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I am trying to understand different definitions of equivalence of representations. Given an algebra $\textbf{A}$, given two different representations $\pi_1$ and $\pi_2$ on two spaces $\textbf{B}(\textit{H}_1)$ and $\textbf{B}(\textit{H}_2)$, respectively. There are the following definitions:

  • $\pi_1$ and $\pi_2$ are said to be unitarily equivalent if there is a unitary opearator U such that U $\textbf{B}(\textit{H}_1)$ $U^{-1}$ = $\textbf{B}(\textit{H}_2)$. Otherwise, they are said to be not (unitarily) equivalent
  • $\pi_1$ and $\pi_2$ are said to be almost equivalent if every normal state for $\pi_1$ is also normal for $\pi_2$ and viceversa
  • $\pi_1$ and $\pi_2$ are said to be disjoint if there is no normal state for both representations

My doubts are the following:

  1. If both $\pi_1$ and $\pi_2$ are irreducible, $\pi_1$ and $\pi_2$ are unitarily equivalent $\iff$ $\pi_1$ and $\pi_2$ are almost equivalent?
  2. $\pi_1$ and $\pi_2$ are unitarily inequivalent $\iff$ $\pi_1$ and $\pi_2$ are disjoint?

Can you please help me? Even trivial examples would be helpful. My apologies in advance if I made stupid mistakes, I am still learning C* algebras.

Update: Theorem 2.4.26 from Bratteli-Robinson vol. I proves that almost equivalence $\iff$ existence of a isomorphism relating $\pi_1$ and $\pi_2$ as pointed out by @QuantumFieldMedalist. Moreover, it also proves that $\pi_1$ and $\pi_2$ are irreducible and almost equivalent $\iff$ unitarily equivalent

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Unitary equivalence of representations is a stronger statement than almost equivalence. To see this, for two unitarily equivalent representations $\pi_{1}, \pi_{2}$, any normal state on one is unitarily related to a normal state on the other. Almost equivalence is weaker as the relation between the normal states is not necessarily implementable by a unitary.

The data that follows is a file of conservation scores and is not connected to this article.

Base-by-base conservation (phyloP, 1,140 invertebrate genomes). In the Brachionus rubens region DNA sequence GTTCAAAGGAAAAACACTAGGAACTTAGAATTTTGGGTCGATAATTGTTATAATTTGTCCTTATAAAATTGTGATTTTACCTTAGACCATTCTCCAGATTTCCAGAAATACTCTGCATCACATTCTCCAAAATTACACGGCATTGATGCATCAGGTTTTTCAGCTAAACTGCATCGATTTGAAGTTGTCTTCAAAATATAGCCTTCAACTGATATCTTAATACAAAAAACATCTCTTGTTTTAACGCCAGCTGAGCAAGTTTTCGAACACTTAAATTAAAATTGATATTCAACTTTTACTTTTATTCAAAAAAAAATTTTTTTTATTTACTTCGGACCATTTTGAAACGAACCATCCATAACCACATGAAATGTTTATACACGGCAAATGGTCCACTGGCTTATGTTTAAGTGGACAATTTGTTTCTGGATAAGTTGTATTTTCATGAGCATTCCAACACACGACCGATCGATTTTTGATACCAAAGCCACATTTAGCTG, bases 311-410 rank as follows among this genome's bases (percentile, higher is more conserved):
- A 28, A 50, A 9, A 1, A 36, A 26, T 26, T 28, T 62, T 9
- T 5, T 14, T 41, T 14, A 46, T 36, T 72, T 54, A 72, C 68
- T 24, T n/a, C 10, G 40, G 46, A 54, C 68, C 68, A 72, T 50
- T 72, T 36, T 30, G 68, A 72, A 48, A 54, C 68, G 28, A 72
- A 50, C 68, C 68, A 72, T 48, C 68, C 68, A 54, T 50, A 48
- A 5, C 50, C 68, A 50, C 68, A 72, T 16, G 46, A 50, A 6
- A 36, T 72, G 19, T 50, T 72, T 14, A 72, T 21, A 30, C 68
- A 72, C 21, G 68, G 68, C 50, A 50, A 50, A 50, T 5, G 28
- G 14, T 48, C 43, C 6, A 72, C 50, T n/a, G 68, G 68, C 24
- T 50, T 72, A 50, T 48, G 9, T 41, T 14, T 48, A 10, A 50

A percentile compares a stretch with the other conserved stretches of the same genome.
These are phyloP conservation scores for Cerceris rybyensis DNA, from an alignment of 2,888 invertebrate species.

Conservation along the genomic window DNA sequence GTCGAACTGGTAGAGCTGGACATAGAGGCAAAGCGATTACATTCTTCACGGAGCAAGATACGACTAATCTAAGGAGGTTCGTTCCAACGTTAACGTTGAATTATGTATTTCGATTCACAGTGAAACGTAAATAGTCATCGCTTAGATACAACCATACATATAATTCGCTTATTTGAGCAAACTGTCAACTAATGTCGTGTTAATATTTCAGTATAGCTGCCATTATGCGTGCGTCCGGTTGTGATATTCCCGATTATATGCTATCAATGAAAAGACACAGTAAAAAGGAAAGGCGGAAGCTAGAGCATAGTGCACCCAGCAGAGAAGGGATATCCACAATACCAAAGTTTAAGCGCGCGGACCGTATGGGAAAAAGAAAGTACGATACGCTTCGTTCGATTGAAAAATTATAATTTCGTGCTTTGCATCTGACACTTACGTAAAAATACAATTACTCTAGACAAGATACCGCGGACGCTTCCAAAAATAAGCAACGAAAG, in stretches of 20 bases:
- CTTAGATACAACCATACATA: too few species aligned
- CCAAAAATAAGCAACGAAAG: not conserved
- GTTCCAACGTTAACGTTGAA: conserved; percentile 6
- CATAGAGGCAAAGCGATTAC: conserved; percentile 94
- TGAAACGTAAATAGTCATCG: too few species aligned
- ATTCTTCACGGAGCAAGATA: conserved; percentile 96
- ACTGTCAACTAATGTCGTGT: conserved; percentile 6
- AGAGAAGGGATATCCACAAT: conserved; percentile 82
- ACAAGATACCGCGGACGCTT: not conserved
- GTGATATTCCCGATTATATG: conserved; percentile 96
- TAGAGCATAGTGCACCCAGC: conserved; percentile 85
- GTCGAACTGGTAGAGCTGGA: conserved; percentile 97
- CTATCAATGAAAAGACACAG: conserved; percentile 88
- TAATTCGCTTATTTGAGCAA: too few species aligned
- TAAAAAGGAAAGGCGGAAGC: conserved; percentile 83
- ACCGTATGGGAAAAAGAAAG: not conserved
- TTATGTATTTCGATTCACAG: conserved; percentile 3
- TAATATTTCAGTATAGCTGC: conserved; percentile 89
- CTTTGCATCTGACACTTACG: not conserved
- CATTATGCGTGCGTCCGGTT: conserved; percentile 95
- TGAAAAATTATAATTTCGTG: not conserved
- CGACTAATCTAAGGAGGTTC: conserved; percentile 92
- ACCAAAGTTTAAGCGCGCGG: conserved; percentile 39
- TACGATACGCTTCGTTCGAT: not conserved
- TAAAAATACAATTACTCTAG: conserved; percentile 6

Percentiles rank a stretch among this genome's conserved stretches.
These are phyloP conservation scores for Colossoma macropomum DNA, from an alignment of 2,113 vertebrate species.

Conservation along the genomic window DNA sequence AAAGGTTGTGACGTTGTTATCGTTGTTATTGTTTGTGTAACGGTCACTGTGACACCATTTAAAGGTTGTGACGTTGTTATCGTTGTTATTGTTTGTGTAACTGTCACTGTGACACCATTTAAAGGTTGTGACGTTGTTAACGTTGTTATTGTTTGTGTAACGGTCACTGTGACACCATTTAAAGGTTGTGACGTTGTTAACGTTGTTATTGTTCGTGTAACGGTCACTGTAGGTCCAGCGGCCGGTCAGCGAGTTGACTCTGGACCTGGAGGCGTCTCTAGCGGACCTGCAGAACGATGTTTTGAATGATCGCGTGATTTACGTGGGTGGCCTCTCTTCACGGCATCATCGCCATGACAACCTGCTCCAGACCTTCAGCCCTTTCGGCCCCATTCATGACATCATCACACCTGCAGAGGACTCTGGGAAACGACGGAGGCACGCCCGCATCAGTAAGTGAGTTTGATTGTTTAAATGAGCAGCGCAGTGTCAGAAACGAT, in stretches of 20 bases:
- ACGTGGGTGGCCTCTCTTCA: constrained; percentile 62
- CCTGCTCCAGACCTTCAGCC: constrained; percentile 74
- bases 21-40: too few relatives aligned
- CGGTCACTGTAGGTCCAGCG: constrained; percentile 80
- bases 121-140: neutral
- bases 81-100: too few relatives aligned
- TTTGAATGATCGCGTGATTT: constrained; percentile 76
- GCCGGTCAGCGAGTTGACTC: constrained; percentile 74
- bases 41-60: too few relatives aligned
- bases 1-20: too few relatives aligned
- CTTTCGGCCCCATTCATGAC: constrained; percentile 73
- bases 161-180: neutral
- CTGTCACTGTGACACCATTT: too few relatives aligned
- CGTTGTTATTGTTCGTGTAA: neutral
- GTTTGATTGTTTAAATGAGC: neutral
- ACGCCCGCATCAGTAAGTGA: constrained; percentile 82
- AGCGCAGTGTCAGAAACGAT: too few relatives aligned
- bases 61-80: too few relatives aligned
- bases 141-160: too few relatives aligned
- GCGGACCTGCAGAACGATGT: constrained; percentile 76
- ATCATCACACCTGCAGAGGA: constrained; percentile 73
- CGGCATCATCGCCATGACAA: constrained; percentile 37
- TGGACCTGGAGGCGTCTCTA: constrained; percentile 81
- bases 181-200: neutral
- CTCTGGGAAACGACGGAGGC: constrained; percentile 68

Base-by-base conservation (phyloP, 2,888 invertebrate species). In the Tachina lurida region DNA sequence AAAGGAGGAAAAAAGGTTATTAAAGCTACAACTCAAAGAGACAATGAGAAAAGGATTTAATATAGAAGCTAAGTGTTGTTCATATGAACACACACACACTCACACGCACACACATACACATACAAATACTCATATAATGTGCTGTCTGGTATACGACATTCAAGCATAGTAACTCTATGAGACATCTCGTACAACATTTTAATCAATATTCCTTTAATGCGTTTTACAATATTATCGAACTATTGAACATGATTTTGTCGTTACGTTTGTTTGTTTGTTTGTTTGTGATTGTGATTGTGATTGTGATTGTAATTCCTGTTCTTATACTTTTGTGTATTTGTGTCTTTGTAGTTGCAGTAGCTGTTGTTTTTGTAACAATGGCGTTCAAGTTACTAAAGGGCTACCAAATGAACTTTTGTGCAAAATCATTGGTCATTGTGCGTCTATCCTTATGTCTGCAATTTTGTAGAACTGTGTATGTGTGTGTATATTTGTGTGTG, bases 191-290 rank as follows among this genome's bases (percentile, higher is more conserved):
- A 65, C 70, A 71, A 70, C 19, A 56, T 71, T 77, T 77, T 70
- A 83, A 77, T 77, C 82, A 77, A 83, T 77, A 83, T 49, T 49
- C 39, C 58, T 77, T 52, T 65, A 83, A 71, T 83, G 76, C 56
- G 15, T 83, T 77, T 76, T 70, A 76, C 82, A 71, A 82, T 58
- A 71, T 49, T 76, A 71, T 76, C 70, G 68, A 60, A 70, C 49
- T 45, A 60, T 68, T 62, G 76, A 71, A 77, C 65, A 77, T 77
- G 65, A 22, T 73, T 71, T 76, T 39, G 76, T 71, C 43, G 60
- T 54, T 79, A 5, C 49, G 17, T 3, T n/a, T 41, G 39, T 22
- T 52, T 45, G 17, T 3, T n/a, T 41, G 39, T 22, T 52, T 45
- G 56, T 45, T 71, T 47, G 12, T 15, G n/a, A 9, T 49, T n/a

Disjoint representations $\pi_{1}, \pi_{2}$ occur when the representations are not even quasi-equivalent. This condition means that there is no *-isomorphism between $\pi_{1}(A)'', \pi_{2}(A)''$. A unitary is only a special type of *-isomorphism, so two representations need not be disjoint if they are not unitarily equivalent.

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  • $\begingroup$ Thank you! Just to better understand what you say: in case of almost equivalence, two normal states are related by a *-isomorphism which however is not unitary? May I ask you also a physical example? It would be helpful. $\endgroup$
    – MBlrd
    Commented Jun 6, 2023 at 19:46
  • $\begingroup$ The *-isomorphism is not necessarily unitary, and when it is then you have unitary equivalence instead. For a simple example, consider the algebra of observables of a QFT defined on a causal patch of de Sitter. This has an isomorphic algebra, namely the observables localized on the antipodal patch. These are isomorphic representations but are not related by a unitary, as one cannot evolve observables from one side to the other. $\endgroup$ Commented Jun 6, 2023 at 19:51

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